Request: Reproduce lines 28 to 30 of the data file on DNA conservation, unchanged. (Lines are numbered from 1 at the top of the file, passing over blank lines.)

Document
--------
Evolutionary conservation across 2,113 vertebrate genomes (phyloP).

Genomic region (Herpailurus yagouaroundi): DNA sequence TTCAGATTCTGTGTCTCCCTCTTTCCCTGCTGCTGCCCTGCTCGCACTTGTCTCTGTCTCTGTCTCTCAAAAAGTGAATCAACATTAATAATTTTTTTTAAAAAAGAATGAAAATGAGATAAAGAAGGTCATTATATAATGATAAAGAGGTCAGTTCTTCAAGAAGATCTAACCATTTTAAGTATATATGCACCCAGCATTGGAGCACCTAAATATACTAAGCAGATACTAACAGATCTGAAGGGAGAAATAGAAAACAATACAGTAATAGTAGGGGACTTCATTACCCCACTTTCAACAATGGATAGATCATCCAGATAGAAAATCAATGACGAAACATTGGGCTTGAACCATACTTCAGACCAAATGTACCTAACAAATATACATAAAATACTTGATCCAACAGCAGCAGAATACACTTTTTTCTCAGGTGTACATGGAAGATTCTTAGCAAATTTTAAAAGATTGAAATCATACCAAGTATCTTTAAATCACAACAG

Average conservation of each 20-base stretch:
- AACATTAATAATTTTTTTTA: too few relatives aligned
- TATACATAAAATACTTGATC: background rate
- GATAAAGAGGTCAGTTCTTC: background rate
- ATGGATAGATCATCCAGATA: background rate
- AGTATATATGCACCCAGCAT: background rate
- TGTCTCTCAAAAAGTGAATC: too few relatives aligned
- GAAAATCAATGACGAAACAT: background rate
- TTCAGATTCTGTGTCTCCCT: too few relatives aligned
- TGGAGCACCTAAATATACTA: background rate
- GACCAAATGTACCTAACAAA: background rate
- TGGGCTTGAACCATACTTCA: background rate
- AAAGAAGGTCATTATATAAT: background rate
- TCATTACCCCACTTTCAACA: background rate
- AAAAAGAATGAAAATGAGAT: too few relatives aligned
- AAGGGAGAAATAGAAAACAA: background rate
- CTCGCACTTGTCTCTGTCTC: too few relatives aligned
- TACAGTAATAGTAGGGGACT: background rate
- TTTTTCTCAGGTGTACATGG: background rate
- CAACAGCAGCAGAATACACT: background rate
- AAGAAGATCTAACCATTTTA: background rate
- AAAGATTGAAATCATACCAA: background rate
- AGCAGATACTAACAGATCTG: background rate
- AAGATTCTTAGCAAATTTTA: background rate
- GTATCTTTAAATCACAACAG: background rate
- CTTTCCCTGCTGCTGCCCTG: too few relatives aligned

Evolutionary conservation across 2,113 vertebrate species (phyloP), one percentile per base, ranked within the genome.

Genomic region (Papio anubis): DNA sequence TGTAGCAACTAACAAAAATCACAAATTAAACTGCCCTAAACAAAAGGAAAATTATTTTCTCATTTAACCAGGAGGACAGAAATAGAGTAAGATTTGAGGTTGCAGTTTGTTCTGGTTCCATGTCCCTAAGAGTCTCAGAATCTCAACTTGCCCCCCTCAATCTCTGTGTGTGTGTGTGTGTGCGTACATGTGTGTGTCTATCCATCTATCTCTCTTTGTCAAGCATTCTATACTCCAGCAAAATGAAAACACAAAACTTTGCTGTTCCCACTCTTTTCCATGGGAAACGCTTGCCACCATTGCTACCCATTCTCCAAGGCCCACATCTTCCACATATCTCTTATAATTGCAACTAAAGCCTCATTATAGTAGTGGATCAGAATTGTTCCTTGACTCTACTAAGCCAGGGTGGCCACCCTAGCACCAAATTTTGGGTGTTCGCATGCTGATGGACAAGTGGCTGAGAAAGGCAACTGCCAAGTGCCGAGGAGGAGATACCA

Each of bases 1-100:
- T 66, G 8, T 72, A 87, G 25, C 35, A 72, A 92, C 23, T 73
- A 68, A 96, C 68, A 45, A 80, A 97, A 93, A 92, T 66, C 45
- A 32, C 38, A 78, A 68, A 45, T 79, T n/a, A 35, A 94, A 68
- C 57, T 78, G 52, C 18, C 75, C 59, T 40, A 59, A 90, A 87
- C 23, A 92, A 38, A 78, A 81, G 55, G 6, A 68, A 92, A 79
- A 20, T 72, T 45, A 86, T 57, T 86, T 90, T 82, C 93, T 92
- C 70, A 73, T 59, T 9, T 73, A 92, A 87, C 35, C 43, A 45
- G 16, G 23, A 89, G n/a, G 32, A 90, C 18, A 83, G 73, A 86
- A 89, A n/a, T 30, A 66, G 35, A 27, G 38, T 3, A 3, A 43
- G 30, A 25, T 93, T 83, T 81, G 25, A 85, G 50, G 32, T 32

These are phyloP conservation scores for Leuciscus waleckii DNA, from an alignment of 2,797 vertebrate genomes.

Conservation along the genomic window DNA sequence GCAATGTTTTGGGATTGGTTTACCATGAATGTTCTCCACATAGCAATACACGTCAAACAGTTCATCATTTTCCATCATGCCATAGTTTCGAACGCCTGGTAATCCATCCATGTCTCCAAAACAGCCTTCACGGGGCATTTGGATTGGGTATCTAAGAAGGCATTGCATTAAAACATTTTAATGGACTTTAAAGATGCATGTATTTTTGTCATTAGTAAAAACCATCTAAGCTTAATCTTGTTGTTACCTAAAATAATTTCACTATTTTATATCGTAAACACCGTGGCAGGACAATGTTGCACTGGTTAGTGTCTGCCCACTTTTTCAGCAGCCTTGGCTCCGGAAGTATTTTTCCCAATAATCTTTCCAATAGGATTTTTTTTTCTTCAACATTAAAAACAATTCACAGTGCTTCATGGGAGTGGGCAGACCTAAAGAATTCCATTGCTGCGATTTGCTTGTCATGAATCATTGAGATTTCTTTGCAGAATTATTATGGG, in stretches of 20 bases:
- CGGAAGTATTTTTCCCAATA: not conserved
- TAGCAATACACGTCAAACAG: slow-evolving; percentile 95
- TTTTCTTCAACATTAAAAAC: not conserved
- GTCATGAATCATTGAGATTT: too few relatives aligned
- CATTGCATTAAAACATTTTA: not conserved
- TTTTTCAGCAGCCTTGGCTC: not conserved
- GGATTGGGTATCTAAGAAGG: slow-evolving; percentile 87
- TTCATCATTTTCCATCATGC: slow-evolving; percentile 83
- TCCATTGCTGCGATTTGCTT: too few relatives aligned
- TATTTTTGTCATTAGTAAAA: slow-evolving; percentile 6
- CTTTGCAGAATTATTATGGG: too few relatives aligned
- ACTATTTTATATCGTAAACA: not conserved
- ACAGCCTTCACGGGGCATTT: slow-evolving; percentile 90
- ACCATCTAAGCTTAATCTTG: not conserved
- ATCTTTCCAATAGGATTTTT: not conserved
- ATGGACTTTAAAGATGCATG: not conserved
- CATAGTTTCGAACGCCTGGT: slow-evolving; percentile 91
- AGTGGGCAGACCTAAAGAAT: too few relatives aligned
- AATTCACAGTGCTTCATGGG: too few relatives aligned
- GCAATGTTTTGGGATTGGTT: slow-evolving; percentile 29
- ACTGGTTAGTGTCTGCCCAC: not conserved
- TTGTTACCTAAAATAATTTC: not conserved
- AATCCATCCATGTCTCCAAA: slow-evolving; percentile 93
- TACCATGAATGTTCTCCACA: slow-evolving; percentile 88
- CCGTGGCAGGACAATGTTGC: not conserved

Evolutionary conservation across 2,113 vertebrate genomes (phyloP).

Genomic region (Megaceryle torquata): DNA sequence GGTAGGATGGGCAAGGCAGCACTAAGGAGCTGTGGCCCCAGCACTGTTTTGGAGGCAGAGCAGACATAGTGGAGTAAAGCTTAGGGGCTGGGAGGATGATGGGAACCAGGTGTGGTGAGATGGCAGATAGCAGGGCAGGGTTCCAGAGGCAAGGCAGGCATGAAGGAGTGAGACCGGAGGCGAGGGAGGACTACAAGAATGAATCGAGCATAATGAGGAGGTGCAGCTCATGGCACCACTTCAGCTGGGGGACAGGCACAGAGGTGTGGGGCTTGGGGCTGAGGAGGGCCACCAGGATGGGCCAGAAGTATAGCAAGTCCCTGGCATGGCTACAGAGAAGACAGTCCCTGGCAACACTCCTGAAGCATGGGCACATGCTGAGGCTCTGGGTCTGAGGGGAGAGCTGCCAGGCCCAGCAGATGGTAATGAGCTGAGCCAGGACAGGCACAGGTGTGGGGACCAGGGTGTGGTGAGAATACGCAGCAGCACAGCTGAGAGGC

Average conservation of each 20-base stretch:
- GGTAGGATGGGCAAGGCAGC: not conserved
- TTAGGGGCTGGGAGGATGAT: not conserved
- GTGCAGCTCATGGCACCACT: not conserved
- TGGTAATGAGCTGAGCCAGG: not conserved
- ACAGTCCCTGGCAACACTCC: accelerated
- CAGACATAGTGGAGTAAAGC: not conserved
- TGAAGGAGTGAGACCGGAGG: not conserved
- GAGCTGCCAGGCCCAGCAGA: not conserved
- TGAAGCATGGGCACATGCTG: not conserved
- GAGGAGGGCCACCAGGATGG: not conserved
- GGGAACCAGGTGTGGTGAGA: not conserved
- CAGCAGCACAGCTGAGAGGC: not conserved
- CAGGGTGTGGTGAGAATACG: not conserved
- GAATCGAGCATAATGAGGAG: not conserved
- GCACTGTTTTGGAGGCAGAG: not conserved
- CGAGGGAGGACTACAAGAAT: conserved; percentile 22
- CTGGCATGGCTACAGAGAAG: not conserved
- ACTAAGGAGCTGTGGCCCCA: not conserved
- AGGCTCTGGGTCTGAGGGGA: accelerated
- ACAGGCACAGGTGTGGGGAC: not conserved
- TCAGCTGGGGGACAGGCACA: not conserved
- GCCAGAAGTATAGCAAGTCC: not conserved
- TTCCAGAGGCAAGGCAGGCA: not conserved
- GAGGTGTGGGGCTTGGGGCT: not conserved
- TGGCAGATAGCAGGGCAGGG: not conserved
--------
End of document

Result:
- CTTTCCCTGCTGCTGCCCTG: too few relatives aligned

Evolutionary conservation across 2,113 vertebrate species (phyloP), one percentile per base, ranked within the genome.

Genomic region (Papio anubis): DNA sequence TGTAGCAACTAACAAAAATCACAAATTAAACTGCCCTAAACAAAAGGAAAATTATTTTCTCATTTAACCAGGAGGACAGAAATAGAGTAAGATTTGAGGTTGCAGTTTGTTCTGGTTCCATGTCCCTAAGAGTCTCAGAATCTCAACTTGCCCCCCTCAATCTCTGTGTGTGTGTGTGTGTGCGTACATGTGTGTGTCTATCCATCTATCTCTCTTTGTCAAGCATTCTATACTCCAGCAAAATGAAAACACAAAACTTTGCTGTTCCCACTCTTTTCCATGGGAAACGCTTGCCACCATTGCTACCCATTCTCCAAGGCCCACATCTTCCACATATCTCTTATAATTGCAACTAAAGCCTCATTATAGTAGTGGATCAGAATTGTTCCTTGACTCTACTAAGCCAGGGTGGCCACCCTAGCACCAAATTTTGGGTGTTCGCATGCTGATGGACAAGTGGCTGAGAAAGGCAACTGCCAAGTGCCGAGGAGGAGATACCA